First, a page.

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UofSC Surveying Selected PhD Students to Better Understand Career Pathways

Last year, the Council of Graduate Schools (CGS) announced a new initiative to improve understanding of career pathways for current PhD students and alumni. The University of South Carolina (UofSC) is participating in this innovative CGS initiative as an affiliate institution. The Chronicle of Higher Education featured the CGS initiative last fall in an article entitled, “Documenting What PhDs Do for a Living”.

The CGS project, entitled “Understanding PhD Career Pathways for Program Improvement,” is supported by grants from the Andrew W. Mellon Foundation and the National Science Foundation. The project seeks to determine what types of careers PhDs pursue and examine their career trajectories up to fifteen years post-PhD as well as their experiences as PhD students in their second and fifth years of study. The data collected will be used to help determine what skills are needed to be successful in a variety of career pathways and inform efforts to offer opportunities to build these skills during doctoral programs. This information will then be shared with institutions, including UofSC, to implement program improvement for current and future PhD students. The first survey of alumni was conducted in fall 2017, and CGS will publish the initial findings in fall 2018. The first survey of current PhD students will be conducted in spring 2018.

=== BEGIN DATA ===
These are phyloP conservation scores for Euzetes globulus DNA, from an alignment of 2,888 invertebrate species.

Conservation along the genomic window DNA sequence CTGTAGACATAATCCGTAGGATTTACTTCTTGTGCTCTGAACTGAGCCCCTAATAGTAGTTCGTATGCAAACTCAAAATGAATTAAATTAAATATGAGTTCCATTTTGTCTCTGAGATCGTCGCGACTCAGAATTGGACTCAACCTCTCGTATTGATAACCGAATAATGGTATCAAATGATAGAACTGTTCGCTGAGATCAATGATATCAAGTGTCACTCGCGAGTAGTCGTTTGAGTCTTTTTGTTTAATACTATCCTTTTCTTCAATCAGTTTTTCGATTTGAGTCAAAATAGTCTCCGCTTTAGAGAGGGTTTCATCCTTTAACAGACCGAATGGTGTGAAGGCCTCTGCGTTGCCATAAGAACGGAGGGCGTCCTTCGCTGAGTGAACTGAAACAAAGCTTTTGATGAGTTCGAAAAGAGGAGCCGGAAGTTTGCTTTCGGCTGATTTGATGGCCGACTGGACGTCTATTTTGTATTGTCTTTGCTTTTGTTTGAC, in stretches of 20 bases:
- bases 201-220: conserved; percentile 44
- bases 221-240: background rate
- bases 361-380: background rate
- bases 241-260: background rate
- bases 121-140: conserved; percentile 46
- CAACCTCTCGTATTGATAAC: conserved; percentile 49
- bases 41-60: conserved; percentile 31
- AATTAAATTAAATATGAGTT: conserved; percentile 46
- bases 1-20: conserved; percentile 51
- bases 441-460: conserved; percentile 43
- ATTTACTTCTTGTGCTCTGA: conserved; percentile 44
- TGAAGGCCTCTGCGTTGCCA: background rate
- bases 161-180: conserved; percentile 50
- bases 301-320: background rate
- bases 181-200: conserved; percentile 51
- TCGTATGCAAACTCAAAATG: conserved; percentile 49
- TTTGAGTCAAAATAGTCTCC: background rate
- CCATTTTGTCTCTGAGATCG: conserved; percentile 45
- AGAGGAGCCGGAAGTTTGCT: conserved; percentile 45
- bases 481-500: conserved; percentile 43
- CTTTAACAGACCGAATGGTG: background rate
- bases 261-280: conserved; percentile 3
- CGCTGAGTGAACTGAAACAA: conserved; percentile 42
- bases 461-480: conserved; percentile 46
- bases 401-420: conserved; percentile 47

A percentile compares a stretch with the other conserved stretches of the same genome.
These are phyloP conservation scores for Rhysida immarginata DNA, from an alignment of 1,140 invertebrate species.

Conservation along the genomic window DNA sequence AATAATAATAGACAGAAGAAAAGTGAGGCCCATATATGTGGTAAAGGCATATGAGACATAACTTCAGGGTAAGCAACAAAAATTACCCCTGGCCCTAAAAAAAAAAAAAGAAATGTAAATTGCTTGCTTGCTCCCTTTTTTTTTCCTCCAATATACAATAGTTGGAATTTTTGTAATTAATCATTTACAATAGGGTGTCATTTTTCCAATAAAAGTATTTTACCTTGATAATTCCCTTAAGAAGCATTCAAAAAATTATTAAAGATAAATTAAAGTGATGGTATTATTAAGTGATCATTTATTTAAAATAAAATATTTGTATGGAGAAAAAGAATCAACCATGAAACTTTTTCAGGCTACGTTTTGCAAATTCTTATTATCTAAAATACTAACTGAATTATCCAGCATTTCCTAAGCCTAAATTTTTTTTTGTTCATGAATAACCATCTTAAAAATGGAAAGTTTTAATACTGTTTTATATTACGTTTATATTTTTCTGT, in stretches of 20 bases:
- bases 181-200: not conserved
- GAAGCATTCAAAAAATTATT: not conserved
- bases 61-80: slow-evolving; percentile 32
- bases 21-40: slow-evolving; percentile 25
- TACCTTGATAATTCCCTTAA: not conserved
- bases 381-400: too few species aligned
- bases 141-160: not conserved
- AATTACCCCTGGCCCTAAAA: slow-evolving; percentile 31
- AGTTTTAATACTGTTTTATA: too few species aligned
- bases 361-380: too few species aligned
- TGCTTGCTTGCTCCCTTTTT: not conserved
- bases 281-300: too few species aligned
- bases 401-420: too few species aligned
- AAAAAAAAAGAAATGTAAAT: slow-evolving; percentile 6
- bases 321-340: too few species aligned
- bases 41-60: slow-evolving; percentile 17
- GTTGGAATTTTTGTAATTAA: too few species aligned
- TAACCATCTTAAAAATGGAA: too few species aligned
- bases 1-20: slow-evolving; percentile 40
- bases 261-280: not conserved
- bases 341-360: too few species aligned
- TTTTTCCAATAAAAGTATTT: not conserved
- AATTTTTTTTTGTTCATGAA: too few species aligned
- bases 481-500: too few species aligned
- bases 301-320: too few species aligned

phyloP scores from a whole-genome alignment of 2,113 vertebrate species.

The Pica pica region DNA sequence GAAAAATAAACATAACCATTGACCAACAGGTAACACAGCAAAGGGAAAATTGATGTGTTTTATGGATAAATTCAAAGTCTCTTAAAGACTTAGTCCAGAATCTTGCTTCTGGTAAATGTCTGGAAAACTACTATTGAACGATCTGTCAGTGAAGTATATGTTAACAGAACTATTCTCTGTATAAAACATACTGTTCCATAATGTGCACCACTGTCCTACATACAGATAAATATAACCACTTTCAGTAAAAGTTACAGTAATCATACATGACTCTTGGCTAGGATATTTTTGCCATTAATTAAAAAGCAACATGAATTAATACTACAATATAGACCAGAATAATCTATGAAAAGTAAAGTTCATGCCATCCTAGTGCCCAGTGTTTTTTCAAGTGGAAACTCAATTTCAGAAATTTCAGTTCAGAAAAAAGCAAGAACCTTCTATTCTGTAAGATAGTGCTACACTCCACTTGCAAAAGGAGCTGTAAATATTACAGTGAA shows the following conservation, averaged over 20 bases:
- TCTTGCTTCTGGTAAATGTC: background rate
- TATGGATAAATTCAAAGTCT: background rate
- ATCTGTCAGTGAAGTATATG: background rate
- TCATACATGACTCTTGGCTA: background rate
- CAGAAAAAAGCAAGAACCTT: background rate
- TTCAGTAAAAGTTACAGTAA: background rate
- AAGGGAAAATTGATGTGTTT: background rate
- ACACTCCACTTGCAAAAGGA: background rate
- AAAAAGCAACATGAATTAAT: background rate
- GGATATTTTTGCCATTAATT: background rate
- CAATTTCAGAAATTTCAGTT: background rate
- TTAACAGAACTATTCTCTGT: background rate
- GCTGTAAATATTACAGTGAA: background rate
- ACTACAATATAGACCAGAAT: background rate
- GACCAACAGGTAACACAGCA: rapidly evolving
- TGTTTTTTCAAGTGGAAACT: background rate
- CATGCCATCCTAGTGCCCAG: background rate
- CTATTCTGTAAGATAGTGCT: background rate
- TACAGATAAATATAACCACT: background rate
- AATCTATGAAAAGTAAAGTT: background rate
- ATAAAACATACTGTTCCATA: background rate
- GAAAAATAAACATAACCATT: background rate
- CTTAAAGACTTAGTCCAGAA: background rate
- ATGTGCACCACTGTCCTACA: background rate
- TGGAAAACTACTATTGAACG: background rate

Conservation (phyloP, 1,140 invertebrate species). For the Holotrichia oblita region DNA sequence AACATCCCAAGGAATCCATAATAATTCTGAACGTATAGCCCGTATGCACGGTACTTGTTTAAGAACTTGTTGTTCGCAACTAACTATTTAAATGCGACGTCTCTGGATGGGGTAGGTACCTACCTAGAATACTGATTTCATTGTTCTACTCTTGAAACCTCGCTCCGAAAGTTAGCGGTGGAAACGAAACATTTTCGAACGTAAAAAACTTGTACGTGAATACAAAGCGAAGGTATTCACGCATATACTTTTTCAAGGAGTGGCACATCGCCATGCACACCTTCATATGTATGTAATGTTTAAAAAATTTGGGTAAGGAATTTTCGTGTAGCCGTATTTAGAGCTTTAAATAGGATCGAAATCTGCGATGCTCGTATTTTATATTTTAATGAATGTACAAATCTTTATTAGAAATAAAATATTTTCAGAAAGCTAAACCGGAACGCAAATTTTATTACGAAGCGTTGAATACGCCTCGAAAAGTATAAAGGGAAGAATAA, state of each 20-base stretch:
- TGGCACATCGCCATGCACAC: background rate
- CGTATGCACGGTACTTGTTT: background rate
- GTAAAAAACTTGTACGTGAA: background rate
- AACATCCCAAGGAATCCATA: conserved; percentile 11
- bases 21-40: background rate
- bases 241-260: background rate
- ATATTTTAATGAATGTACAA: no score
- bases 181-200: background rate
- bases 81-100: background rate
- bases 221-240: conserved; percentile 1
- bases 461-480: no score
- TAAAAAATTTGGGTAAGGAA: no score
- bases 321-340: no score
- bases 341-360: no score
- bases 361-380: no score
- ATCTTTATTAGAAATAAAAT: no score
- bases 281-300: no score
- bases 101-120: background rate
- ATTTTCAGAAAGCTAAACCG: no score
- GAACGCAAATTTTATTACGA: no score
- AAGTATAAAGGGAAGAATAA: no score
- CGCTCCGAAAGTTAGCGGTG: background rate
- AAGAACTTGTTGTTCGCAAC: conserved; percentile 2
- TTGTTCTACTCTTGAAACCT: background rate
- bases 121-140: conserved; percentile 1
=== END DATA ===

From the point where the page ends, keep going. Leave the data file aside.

In early February 2018, survey links will be sent by email to second- and fifth-year UofSC PhD students in 28 selected degree programs in the humanities and STEM fields. The PhD student survey will be sent to more than 400 currently enrolled PhD students who matriculated in 2013-14 and 2016-17. Campus stakeholders, representing the 28 selected degree programs and other offices at UofSC receive regular updates on the survey process and results. The Graduate School will share the purpose of the survey, provide ongoing updates on the status of activities, include overall results, and invite use of the results for program improvement on our various social media channels (Facebook, Twitter, and Instagram), as well as our website.

The Graduate School thanks the many stakeholders across campus, including both college and department-level leadership and representation from a variety of university offices, who contribute their time to the CGS project.

The Graduate School looks forward to helping shape the future of doctoral education and providing support for a variety of meaningful career options for its PhD students.

Contact Dr. Heather Brandt, Associate Dean for Professional Development in the Graduate School at(803) 777-4243 or with any questions or for more information about the CGS PhD Career Pathways project.